So basically we plea another violent charge down and cut the perpetrator some slack. Nice..

    This guy wanted to act like he didn’t know what was going on but had a long line of criminal charges already. He willfully disobeyed the Deputies commands and then hurt him while he was trying to do his job.

    Our legal system is a failure. This dude had a history of being violent and of stalking and most likely won’t change. So what does the DA and judge do? They make a deal and cut him a break.

    You guys need to do the job you are paid to do. Please are for first time non violent offenders who stand a chance of correcting their ways. Not repeat offenders. Start sentencing appropriately and max those sentences out.

    I could really care less if the prisons are full. If you break the law and hurt someone that’s where you need to be. Not on probation!!

  4. ASF says:

    It sounds like this man needs a day program to keep him occupied with positive outlets.

  5. FlaglerBear says:

    I retired as a police commander years before social media became a “thing”, so I’m just a useless old washed up retired cop. But if I could teach ONE academy class I would tell the recruits this: Stay the hell off of social media!!! And this is exactly the reason. If they must, talk about anything else BUT your work! I hope you publish this comment so that hopefully some young officers read this and learn. This deputy made an absolute fool of himself with the things he posted. It’s not Flagler Lives fault. It was there for all to see. Anyone with a computer and Facebook access could have done it. I want my brothers and sisters in law enforcement to get the respect they deserve, but they need to “smarten up”, and social media is a good start. A public service message from “FlaglerBear.”PS: A little growing up might be called for as well, based on the content.

  6. Above hate and fear says:

    I am a retired law enforcement officer who served my community for over 25 years. I am shocked at how Staley has bad mouthed suspects over the last few years. Now it is obviously even acceptable for fsco deputies to show their disregard for people who they have arrested before they are convicted of anything. I would have been fired if I had said what this Deputy posted on his Facebook. Cops who bash others have no business being police officers. Staley and crew… Your in your positions to serve not to be bullies.

  7. That Don't Hurt says:

    This cop is delusional! I don’t think Leslie Pitter threw one punch, kick, chock hold or anything but react to this guy trying to use his academy training on him. He injured himself. “Stop resisting! Stop resisting!” He yells as he bends the nonviolent mans arm backward.

  8. Shark says:

    Conway had some tough words on Facebook but no brains or brawn to handle the scene !!!

  9. Really #2 says:

    This little baby cop really was the reason for this plea deal. His social media posting helped the suspect.. Thanks Deputy Conway, no respect for you as you brought this on yourself all for the “Likes” on FB.. lol

  10. HonkeyDude says:

    This twit of a deputy is a disgrace just like staly. If the deputy knew of pitters history then he knew about his size and mental capacity. All of this could have been avoided if lil conrat had backup for his lil man syndrome from the beginning. … Esp if he was looking and waiting for him. Conrat was injured by his badge being to heavy and for him to hold up. This guy is going to jail for the deputies ignorance. I hope the deputy was wrote up for his actions.

  11. Anonymous says:

    This cop is clearly delusional and a Narcissist. “I will not waste my [breath] on you, until the time comes. I pray you take this case to trial, because I will beat you behind the stands, just as I did on the street. You are a coward. I’m not fearful of you. Even with a dislocated shoulder I continue to fight and subdue you.” Wow what a Badass. With a disclocated shoulder I continued to fight you. LMAO.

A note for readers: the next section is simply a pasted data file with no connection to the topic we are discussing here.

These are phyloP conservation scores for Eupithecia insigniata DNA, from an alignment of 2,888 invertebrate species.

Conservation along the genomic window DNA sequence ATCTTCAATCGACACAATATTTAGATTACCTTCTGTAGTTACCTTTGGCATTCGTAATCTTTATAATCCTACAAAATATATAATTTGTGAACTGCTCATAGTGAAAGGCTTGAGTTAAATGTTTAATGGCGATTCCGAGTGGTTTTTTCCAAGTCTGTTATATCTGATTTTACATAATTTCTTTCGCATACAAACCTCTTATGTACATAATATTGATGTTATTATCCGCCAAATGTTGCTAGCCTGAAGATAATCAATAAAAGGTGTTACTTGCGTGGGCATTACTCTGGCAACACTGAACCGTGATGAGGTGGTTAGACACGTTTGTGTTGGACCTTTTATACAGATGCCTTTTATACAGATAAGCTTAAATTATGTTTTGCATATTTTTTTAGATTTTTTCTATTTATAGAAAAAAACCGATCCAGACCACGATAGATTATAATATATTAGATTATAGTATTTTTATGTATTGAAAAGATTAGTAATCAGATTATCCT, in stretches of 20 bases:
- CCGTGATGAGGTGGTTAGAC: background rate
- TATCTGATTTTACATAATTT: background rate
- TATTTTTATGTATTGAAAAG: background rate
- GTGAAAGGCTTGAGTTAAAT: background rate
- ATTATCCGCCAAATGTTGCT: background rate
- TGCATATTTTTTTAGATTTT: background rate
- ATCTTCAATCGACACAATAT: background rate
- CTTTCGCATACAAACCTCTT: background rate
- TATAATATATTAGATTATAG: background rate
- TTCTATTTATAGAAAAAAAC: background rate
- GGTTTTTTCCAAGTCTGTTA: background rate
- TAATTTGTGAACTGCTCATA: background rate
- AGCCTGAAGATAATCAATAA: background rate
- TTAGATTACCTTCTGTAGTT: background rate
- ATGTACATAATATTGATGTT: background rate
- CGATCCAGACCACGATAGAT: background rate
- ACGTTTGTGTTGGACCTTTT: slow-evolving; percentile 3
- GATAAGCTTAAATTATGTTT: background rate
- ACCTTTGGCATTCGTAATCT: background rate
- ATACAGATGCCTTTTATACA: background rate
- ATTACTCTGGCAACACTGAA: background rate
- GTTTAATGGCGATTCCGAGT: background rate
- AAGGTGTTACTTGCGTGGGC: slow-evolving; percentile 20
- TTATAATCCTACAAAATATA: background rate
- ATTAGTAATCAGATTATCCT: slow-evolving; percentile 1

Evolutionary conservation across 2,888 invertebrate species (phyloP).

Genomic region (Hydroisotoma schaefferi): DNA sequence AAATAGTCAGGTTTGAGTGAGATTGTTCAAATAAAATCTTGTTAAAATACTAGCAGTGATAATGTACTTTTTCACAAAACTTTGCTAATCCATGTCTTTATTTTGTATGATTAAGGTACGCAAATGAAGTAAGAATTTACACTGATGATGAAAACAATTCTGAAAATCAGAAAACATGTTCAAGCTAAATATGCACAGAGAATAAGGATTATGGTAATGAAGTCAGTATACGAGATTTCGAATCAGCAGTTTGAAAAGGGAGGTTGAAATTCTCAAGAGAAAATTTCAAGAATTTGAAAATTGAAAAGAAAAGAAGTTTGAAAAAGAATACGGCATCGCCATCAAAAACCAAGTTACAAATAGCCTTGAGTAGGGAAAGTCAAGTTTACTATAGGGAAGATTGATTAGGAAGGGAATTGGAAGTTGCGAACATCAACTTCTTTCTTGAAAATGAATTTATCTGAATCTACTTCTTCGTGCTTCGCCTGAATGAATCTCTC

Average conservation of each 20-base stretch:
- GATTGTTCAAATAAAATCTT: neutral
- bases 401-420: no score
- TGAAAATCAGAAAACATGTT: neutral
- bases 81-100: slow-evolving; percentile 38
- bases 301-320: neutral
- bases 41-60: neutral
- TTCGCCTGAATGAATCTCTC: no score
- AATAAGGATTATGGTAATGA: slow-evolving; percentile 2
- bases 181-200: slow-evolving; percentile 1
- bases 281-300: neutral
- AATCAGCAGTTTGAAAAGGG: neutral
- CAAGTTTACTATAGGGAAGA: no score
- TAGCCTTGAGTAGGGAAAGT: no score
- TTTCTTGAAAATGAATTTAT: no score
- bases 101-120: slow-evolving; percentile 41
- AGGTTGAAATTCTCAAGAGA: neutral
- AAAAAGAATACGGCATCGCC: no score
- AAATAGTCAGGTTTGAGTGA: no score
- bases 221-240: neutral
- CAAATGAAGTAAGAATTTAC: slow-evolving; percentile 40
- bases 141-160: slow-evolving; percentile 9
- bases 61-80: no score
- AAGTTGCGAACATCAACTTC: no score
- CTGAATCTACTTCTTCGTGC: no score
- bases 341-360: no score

What a joke. this cop needs to get off the Force before he seriously injures someone because of his EGO. And taking to Facebook to comment and report on an incident at work is clearly some violation of policy in his department and he needs to be disciplined. These are clearly not the actions of a full grown individual but of some high school kid who doesn’t need to be in Uniform.

  12. KathieLee4 says:

    I was outraged what this deputy wrote in Facebook and disgusted in the way he spoke to this man .. What about the policy this department has about Facebook post ? I can’t understand this man being sent to prison , the inmates and officers are going to destroy him .. They need a better solution for someone who has a mentality of a 7 year old ..

  13. LAMO says:

    This deputy is not very professional. If he truly represents the law enforcement of our community, one would think, he would conduct himself in a professional manner. It is sad, that his conduct is very much out of line, and he should face some form of disciplinary action, as well as additional training. One with this little self restraint, should not be policing our community. I would definitely consider him to be armed, and dangerous. He took an oath to protect, and serve. Our law enforcement has a hard enough time, without having a bad egg in the bunch like this guy. There is no room in our community, for this type of behavior. I suppose we will see how our sheriff handles this situation.

  14. FormerLawman says:

    Pitter has been an issue for law enforcement in this county for years now. However, it speaks of the maturity of the deputy to post on facebook and resort to name calling. Sure we can think things all we want but we are supposed to be above that nonsense. Honorable, ethical, beyond reproach. Staly has set the tone in this department and honestly, I don’t see how the deputy can be punished as some say he should be when the Sheriff himself speaks this way. We have an immature department here. Hope to see a change come 2020

  15. gmath55 says:

    “His attorney said he tested at an IQ of 58 and had the cognitive abilities of a 7 year old”.

    Why does he have a driver license?

  16. Concerned Citizen says:

    I am surprised that the deputy was allowed to post what he did with no repercussions. Even the company I work for has us sign a social media agreement to watch what we post.

    Having been in law enforcement myself you are supposed to conduct yourself professionally at all times. You might think the suspect you apprehended was a “dirt bag” but don’t voice it on social media. Social media leaves a permanent public record for all to see. And reflects on your maturity level.

    Another sign that this agency has issues it needs to correct.